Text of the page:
Elitzur's theorem, stating that spontaneous breakdown of a gauge symmetry is impossible, was originally proved for a lattice gauge theory. Is it valid in continuum field theory? Any ref?
Well, you have to specify what you mean by continuum gauge theory. The only way I know how to regulate gauge theories in the continuum directly is the perturbative way, which needs gauge fixing, which already breaks gauge symmetry. In this kind of contexts what can break is a global symmetry, not a local one (this is the Higgs mechanism, which is often sloppily called spontaneous gauge symmetry breaking).
I remember thinking about this question once. :) It particularly bothered me, because you would need symmetry breaking in an SU(2)-Higgs model in particle physics. And since you can define nonperturbatively such QFT by taking a continuum limit of the lattice gauge theory, you seem to have a problem, you seem to always have no symmetry breaking at all. It is easy to show by formal manipulations of the path integral that the Higgs VEV is always zero.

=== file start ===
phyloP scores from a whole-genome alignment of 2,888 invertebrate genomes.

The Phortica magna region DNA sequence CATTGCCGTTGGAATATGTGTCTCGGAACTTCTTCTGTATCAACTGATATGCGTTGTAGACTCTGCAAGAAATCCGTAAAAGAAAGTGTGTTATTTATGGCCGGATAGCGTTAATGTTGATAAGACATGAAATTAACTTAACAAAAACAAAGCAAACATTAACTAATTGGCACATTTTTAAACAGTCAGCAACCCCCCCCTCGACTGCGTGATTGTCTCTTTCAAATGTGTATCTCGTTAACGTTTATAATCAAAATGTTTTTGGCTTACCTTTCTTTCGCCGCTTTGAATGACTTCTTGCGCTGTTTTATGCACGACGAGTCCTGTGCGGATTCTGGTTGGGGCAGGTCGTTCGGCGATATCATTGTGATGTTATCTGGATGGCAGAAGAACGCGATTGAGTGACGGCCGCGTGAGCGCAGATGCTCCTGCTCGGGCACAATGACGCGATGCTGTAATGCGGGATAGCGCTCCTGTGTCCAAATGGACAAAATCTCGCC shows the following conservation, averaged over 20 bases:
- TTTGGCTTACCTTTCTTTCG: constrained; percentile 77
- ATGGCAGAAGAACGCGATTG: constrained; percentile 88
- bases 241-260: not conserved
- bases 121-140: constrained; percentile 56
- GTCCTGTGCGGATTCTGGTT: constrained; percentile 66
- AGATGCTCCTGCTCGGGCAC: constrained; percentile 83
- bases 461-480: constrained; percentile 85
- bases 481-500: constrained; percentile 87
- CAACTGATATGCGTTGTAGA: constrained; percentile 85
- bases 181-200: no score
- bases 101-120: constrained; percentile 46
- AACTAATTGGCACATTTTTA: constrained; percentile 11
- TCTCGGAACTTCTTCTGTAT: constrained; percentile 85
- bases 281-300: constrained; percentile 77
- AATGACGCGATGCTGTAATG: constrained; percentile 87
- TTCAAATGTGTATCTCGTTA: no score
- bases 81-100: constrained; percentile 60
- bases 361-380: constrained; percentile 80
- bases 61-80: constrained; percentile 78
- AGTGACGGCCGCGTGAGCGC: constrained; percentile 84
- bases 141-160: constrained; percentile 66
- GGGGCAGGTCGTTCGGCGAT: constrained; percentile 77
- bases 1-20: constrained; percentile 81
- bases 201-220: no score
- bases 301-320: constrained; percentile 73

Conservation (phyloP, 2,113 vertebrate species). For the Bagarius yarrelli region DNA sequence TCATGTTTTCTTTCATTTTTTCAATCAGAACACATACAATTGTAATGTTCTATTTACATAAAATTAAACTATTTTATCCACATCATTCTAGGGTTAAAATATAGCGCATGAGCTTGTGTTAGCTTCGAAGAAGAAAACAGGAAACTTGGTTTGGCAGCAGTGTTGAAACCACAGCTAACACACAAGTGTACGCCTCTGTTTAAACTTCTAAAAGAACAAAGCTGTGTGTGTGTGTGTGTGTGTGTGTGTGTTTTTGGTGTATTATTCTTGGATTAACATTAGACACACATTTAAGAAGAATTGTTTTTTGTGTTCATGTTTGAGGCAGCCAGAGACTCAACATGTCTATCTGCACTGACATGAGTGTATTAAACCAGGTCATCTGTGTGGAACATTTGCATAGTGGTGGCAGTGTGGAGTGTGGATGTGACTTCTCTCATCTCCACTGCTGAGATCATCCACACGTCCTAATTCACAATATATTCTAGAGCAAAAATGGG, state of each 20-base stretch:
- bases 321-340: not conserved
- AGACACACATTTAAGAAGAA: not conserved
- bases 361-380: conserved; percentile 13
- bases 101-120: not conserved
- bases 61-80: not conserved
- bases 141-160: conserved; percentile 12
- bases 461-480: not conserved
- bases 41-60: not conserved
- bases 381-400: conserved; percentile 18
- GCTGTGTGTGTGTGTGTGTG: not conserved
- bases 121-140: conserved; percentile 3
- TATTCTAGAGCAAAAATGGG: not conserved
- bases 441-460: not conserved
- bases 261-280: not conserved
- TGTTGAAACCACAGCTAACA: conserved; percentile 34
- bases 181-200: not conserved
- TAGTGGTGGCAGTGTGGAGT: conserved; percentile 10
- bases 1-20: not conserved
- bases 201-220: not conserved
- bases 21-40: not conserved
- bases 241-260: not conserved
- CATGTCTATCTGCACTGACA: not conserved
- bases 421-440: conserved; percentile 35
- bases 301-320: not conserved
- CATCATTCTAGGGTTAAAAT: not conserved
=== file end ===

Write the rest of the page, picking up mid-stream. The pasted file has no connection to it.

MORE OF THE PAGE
The only solution I could think of in this context was the same as for spontaneous symmetry breaking in general. I think the only way you can see symmetry breaking is to include an explicit breaking term, than do the infinite volume and continuum limit first, and than do the symmetry breaking term goes to zero limit. It is important that the order of the limits is not interchangeable. If you do it the other way you always get zero. Unfortunately I have not seen this kind of calculation carried out anywhere, but this is my best guess.
If anyone has a better understanding of this, I am also very interested.